Last Sunday we had a sort of workshop on "negotiation" for some of the Mozilla managers. Part of this workshop was an exercise amounting to playing Iterated Prisoner's Dilemma, with some twists which aren't relevant here. There were three independent games, each with two players, each player being a team of three or four people. We were instructed to maximise our own score without regard to the other player's score.
My approach was to observe that if both teams behave perfectly rationally, they will use the same strategy. Then the optimal strategy is obviously to always cooperate. If the other team defects then you know the rationality assumption doesn't hold, so the game gets more difficult (probably devolving to the game-theoretic equilibrium of always defecting, but then asymptotically it doesn't matter what you did before detecting defection). Fortunately for us the other team was in fact rational enough to always cooperate and we played a perfect game. (If the number of iterations is known in advance, defecting on or before the last round might make sense, but we couldn't be sure how many rounds there were going to be so this didn't matter.) This approach is known as superrationality although I wasn't aware of that at the time...
One surprise for me was that at least three of the six teams did not always cooperate. I was a bit disappointed to find that not all my colleagues think like me :-). I don't think that was supposed to be the lesson of this exercise, though :-).
Another surprise was that some people expected me to play the game according to "Christian principles". In fact, I was purely trying to optimize the objective function we were given, regardless of what God would want. This raises a very interesting question: is it OK to disobey God's commands within the framework of an artificial game? In many games, especially games with more than two players that involve alliances, lies and betrayal are an essential part of the game. Is it OK for a Christian to lie and betray in such games?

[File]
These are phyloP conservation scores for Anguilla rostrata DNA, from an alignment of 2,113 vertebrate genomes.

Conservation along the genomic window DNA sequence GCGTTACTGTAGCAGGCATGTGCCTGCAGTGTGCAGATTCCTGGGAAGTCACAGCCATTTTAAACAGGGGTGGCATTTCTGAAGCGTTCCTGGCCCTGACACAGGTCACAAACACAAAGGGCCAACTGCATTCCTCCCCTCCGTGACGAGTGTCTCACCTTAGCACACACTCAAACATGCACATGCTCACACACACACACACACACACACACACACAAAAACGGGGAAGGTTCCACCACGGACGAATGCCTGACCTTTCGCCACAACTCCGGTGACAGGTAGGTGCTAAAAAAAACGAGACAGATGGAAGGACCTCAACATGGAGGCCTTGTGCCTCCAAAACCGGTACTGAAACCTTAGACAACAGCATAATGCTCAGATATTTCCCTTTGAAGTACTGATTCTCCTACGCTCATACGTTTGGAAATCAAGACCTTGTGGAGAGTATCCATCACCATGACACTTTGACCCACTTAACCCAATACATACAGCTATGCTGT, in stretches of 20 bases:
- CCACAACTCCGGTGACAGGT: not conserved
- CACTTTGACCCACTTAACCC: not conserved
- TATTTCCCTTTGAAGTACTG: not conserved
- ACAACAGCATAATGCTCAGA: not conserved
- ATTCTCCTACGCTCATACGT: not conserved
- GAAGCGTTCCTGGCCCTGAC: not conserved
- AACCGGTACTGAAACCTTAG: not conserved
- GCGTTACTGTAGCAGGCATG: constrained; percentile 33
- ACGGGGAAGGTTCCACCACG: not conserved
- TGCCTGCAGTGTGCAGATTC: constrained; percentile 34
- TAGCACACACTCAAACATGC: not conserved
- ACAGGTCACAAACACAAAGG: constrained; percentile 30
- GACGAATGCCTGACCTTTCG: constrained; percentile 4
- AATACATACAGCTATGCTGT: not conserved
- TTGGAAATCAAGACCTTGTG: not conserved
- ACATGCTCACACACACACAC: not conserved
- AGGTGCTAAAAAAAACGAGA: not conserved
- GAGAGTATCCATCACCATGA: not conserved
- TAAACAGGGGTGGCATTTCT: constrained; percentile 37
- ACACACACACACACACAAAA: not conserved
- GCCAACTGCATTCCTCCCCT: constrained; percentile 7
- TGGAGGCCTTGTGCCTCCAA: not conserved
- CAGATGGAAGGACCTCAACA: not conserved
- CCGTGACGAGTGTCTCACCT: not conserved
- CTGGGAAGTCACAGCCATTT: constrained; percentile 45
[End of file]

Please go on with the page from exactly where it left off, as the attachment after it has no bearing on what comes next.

I think the answer depends on the context. If everyone understand it's "just a game", the diabolical behaviour is demanded by the framework of the game, and there are absolutely no hard feelings about such behaviour, it seems harmless. But in any context where others might expect you to be obeying God even within the framework of the game, I think we have to follow Paul and play it safe so we do not "cause others to stumble". So I think in hindsight I was wrong to ignore Christian considerations in our negotiation exercise, although I think they lead to the same results anyway.
So what would Jesus do in a real-life Iterated Prisoner's Dilemma? It seems obvious: "do to others what you would have them do to you", which leads to the same analysis as I had before --- cooperate. If the other player defects, the Sermon on the Mount still applies --- "turn the other cheek --- and also "forgive seventy times seven times": we are asked to cooperate in the face of repeated defection.
Interestingly, in this game, belief in the trustworthiness of the other player --- or even belief in divine justice --- lead to superior joint outcomes on average even if the belief is false. Most people think it's obvious we should believe only what is true, but I don't think that principle is obvious at all in (for example) materialist utilitarian frameworks. It should be obvious to Christians.